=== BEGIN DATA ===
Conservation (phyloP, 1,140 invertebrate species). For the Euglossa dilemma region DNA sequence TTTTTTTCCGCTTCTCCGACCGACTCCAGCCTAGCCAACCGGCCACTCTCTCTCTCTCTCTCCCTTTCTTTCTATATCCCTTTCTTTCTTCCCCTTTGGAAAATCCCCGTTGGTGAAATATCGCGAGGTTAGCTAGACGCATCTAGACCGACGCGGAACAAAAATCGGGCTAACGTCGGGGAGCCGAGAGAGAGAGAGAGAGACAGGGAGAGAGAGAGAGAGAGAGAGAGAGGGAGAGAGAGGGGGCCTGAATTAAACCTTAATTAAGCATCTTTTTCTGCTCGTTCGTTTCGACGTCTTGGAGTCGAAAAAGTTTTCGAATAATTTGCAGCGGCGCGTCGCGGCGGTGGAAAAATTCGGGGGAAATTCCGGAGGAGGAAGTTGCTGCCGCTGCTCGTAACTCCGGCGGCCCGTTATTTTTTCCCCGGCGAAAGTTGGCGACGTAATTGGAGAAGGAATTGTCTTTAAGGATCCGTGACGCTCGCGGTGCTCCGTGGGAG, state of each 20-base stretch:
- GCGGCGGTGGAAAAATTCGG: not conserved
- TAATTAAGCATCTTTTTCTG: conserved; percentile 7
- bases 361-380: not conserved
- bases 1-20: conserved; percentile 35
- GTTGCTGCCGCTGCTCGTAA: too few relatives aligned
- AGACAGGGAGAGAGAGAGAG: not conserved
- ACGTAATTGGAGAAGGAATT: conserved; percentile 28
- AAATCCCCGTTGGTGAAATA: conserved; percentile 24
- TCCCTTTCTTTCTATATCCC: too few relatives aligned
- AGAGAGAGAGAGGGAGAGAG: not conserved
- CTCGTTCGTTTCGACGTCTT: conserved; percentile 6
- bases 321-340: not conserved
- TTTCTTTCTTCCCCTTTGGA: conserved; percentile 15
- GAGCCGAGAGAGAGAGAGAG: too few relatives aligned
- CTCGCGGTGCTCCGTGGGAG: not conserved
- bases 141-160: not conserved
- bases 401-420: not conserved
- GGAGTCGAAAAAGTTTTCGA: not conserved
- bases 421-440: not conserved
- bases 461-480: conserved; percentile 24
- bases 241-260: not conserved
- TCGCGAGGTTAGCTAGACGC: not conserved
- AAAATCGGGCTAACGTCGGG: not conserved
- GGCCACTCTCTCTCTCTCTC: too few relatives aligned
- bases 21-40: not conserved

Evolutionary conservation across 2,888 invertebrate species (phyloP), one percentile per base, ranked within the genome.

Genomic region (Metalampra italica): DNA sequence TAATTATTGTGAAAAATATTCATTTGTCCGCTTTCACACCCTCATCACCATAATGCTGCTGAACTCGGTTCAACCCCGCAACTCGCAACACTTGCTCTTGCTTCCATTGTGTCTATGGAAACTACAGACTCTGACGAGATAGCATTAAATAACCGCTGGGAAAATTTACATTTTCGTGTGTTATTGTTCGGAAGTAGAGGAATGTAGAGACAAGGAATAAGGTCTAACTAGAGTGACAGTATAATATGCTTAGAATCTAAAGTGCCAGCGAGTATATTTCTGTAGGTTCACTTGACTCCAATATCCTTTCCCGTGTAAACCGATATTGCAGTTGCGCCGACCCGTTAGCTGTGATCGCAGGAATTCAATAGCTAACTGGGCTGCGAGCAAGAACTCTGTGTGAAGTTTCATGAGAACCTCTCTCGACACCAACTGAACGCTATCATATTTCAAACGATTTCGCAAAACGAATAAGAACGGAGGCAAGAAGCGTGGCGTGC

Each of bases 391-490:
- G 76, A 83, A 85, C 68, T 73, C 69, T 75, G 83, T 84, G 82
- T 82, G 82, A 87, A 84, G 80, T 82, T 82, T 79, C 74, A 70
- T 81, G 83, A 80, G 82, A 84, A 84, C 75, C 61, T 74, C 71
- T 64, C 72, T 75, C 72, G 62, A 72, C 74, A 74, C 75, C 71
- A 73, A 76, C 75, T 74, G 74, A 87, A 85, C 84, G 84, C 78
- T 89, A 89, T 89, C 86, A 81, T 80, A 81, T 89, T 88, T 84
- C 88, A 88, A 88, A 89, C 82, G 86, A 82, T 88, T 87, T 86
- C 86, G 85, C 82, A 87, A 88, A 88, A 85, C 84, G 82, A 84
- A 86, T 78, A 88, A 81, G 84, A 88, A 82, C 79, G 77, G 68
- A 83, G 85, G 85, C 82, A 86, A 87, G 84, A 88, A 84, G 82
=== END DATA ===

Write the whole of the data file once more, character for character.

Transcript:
Conservation (phyloP, 1,140 invertebrate species). For the Euglossa dilemma region DNA sequence TTTTTTTCCGCTTCTCCGACCGACTCCAGCCTAGCCAACCGGCCACTCTCTCTCTCTCTCTCCCTTTCTTTCTATATCCCTTTCTTTCTTCCCCTTTGGAAAATCCCCGTTGGTGAAATATCGCGAGGTTAGCTAGACGCATCTAGACCGACGCGGAACAAAAATCGGGCTAACGTCGGGGAGCCGAGAGAGAGAGAGAGAGACAGGGAGAGAGAGAGAGAGAGAGAGAGAGGGAGAGAGAGGGGGCCTGAATTAAACCTTAATTAAGCATCTTTTTCTGCTCGTTCGTTTCGACGTCTTGGAGTCGAAAAAGTTTTCGAATAATTTGCAGCGGCGCGTCGCGGCGGTGGAAAAATTCGGGGGAAATTCCGGAGGAGGAAGTTGCTGCCGCTGCTCGTAACTCCGGCGGCCCGTTATTTTTTCCCCGGCGAAAGTTGGCGACGTAATTGGAGAAGGAATTGTCTTTAAGGATCCGTGACGCTCGCGGTGCTCCGTGGGAG, state of each 20-base stretch:
- GCGGCGGTGGAAAAATTCGG: not conserved
- TAATTAAGCATCTTTTTCTG: conserved; percentile 7
- bases 361-380: not conserved
- bases 1-20: conserved; percentile 35
- GTTGCTGCCGCTGCTCGTAA: too few relatives aligned
- AGACAGGGAGAGAGAGAGAG: not conserved
- ACGTAATTGGAGAAGGAATT: conserved; percentile 28
- AAATCCCCGTTGGTGAAATA: conserved; percentile 24
- TCCCTTTCTTTCTATATCCC: too few relatives aligned
- AGAGAGAGAGAGGGAGAGAG: not conserved
- CTCGTTCGTTTCGACGTCTT: conserved; percentile 6
- bases 321-340: not conserved
- TTTCTTTCTTCCCCTTTGGA: conserved; percentile 15
- GAGCCGAGAGAGAGAGAGAG: too few relatives aligned
- CTCGCGGTGCTCCGTGGGAG: not conserved
- bases 141-160: not conserved
- bases 401-420: not conserved
- GGAGTCGAAAAAGTTTTCGA: not conserved
- bases 421-440: not conserved
- bases 461-480: conserved; percentile 24
- bases 241-260: not conserved
- TCGCGAGGTTAGCTAGACGC: not conserved
- AAAATCGGGCTAACGTCGGG: not conserved
- GGCCACTCTCTCTCTCTCTC: too few relatives aligned
- bases 21-40: not conserved

Evolutionary conservation across 2,888 invertebrate species (phyloP), one percentile per base, ranked within the genome.

Genomic region (Metalampra italica): DNA sequence TAATTATTGTGAAAAATATTCATTTGTCCGCTTTCACACCCTCATCACCATAATGCTGCTGAACTCGGTTCAACCCCGCAACTCGCAACACTTGCTCTTGCTTCCATTGTGTCTATGGAAACTACAGACTCTGACGAGATAGCATTAAATAACCGCTGGGAAAATTTACATTTTCGTGTGTTATTGTTCGGAAGTAGAGGAATGTAGAGACAAGGAATAAGGTCTAACTAGAGTGACAGTATAATATGCTTAGAATCTAAAGTGCCAGCGAGTATATTTCTGTAGGTTCACTTGACTCCAATATCCTTTCCCGTGTAAACCGATATTGCAGTTGCGCCGACCCGTTAGCTGTGATCGCAGGAATTCAATAGCTAACTGGGCTGCGAGCAAGAACTCTGTGTGAAGTTTCATGAGAACCTCTCTCGACACCAACTGAACGCTATCATATTTCAAACGATTTCGCAAAACGAATAAGAACGGAGGCAAGAAGCGTGGCGTGC

Each of bases 391-490:
- G 76, A 83, A 85, C 68, T 73, C 69, T 75, G 83, T 84, G 82
- T 82, G 82, A 87, A 84, G 80, T 82, T 82, T 79, C 74, A 70
- T 81, G 83, A 80, G 82, A 84, A 84, C 75, C 61, T 74, C 71
- T 64, C 72, T 75, C 72, G 62, A 72, C 74, A 74, C 75, C 71
- A 73, A 76, C 75, T 74, G 74, A 87, A 85, C 84, G 84, C 78
- T 89, A 89, T 89, C 86, A 81, T 80, A 81, T 89, T 88, T 84
- C 88, A 88, A 88, A 89, C 82, G 86, A 82, T 88, T 87, T 86
- C 86, G 85, C 82, A 87, A 88, A 88, A 85, C 84, G 82, A 84
- A 86, T 78, A 88, A 81, G 84, A 88, A 82, C 79, G 77, G 68
- A 83, G 85, G 85, C 82, A 86, A 87, G 84, A 88, A 84, G 82